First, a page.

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Who Says Dead People Sleep Anyway?

Growing a Healthy Business Instead of Just a Successful One

Have you ever heard any hard-hitting workaholic say, “You can sleep when you’re dead”? I think we have all heard that quote from someone at some point. I just went down a bit of a google rabbit hole trying to find someone to attribute that quote to, and the best I could find is this from forefather Benjamin Franklin himself, “…there will be sleeping enough in the grave.”

This frame of mind makes a couple of pretty faulty assumptions. The first is that dead people sleep. Is there any actual evidence that death involves anything close to sleep? The second is that living people don’t need sleep. Thanks to years of research and fantastic advocates like Arianna Huffington through her book Thrive, we all know now that human beings perform better, are healthier and live longer when they get enough sleep.

And yet even people working in the health, wellness, fitness, and nutrition industries sometimes still neglect this very important human need. Dan Kuschell was once such a man. He has built more than 11 companies since 1992. His first mentor in business once said to him the exact quote at the top of this article. “He told me the way to get an unfair advantage was to always work harder and longer than anyone else.”

During his early years in business, Dan regularly worked up to 100 hours in a week by sleeping only 2-4 hours per night. He did that for over a decade before he crashed into a major health issue in 2007. It was the same week his son was born that he ended up in the hospital with a heart condition that required surgery. As he signed the document that informed him that he only had a certain chance of ever waking up again, he knew it might be too late to get the chance to change. Luckily the procedure was successful and Dan took the warning to heart. He sold two of his businesses and took a couple of years off to focus on health, family, and to figure out exactly what in his life was most important to him. The three questions he asked himself to move towards recovery were:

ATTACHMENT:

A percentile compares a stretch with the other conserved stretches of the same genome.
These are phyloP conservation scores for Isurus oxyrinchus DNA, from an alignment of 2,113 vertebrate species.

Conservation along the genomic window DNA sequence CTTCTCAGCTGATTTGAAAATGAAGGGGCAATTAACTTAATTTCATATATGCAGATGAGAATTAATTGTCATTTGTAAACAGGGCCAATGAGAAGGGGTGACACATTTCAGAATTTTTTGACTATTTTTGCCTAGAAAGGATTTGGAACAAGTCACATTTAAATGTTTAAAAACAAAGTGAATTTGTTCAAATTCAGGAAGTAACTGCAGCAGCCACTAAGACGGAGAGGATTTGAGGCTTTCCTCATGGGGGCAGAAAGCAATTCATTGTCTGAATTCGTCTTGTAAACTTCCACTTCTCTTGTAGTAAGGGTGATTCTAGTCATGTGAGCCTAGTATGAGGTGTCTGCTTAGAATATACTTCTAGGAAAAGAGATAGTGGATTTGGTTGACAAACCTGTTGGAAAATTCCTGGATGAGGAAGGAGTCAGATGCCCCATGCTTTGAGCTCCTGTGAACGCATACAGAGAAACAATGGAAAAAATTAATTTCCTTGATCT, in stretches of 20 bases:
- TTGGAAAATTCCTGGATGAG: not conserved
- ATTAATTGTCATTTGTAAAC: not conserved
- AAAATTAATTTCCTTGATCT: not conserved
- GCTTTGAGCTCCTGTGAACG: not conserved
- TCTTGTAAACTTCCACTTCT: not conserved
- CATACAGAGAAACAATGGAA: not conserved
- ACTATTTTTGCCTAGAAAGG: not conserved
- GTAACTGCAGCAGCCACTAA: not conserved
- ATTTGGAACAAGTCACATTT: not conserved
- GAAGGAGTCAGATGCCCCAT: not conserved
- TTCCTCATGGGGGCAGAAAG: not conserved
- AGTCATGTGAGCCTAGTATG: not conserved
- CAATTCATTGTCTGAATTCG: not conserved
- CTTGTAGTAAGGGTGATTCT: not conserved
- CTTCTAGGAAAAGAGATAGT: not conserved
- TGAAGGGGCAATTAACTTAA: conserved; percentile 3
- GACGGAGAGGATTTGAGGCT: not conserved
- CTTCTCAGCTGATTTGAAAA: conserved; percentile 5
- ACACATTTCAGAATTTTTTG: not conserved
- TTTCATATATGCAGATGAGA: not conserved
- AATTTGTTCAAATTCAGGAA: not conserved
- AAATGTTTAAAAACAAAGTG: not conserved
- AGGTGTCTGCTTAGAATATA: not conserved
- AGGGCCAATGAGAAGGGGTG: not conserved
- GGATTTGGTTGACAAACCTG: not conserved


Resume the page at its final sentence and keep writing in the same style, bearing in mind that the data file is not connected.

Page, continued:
1. What do I want? (This is not what do my business partners, my employees, my wife, my kids or anyone else wants – this is just what do I want, unto myself. I am a recovering people pleaser, so I spent most of my life asking what other people wanted.)

  2. Who am I? (Not just in relation to his business but personally as well)

  3. What do I stand for?

When Dan recovered his health, mainly by sleeping, and felt ready to go back to work again, he knew he had to build in some boundaries to protect himself from his own workaholic tendencies. Here is how he did it.

“I bookend my days with healthy habits that fill me with something positive in these six areas: physical, mental, spiritual, emotional, financial and social.”

What does this look like in practice? It starts with his morning ritual and ends with an evening one. His morning routine starts early with exercise, then reading or listening to an audiobook. Next, he does some writing and eats a healthy breakfast. At the end of the day with his family, they usually talk through the answers to several questions over dinner. What kinds of questions do they ask each other? What are you grateful for today? What are you happy about today? What did you do well today? What mistakes did you make today? And what did you learn from those mistakes? “We don’t do it in a certain order or robotic fashion, but we try to touch on all of these themes. The funny thing is that my kids’ favorite question is the one about the mistakes.”

As long as Dan starts and ends his days in this fashion, keeps his standing weekly dates with his kids and his wife, and gets at least 7 hours of sleep per night, just about anything can happen in between those bookends without it really affecting him too much. “We all have ups and downs in our businesses. Everyone has bad days now and then. But as long as I started my day with those positive practices and end my day focused on gratitude, happiness, accomplishments, and learning, I can still consider it a good day.”

I love this idea of buffering either side of the workday with positive personal and family activities so that even a really bad day at work can still end up being a good day overall as long as you still take care of yourself and spend time with those you love most.

Want to learn more about how Dan now helps other people build their businesses for health, not just success? You can learn more right here.

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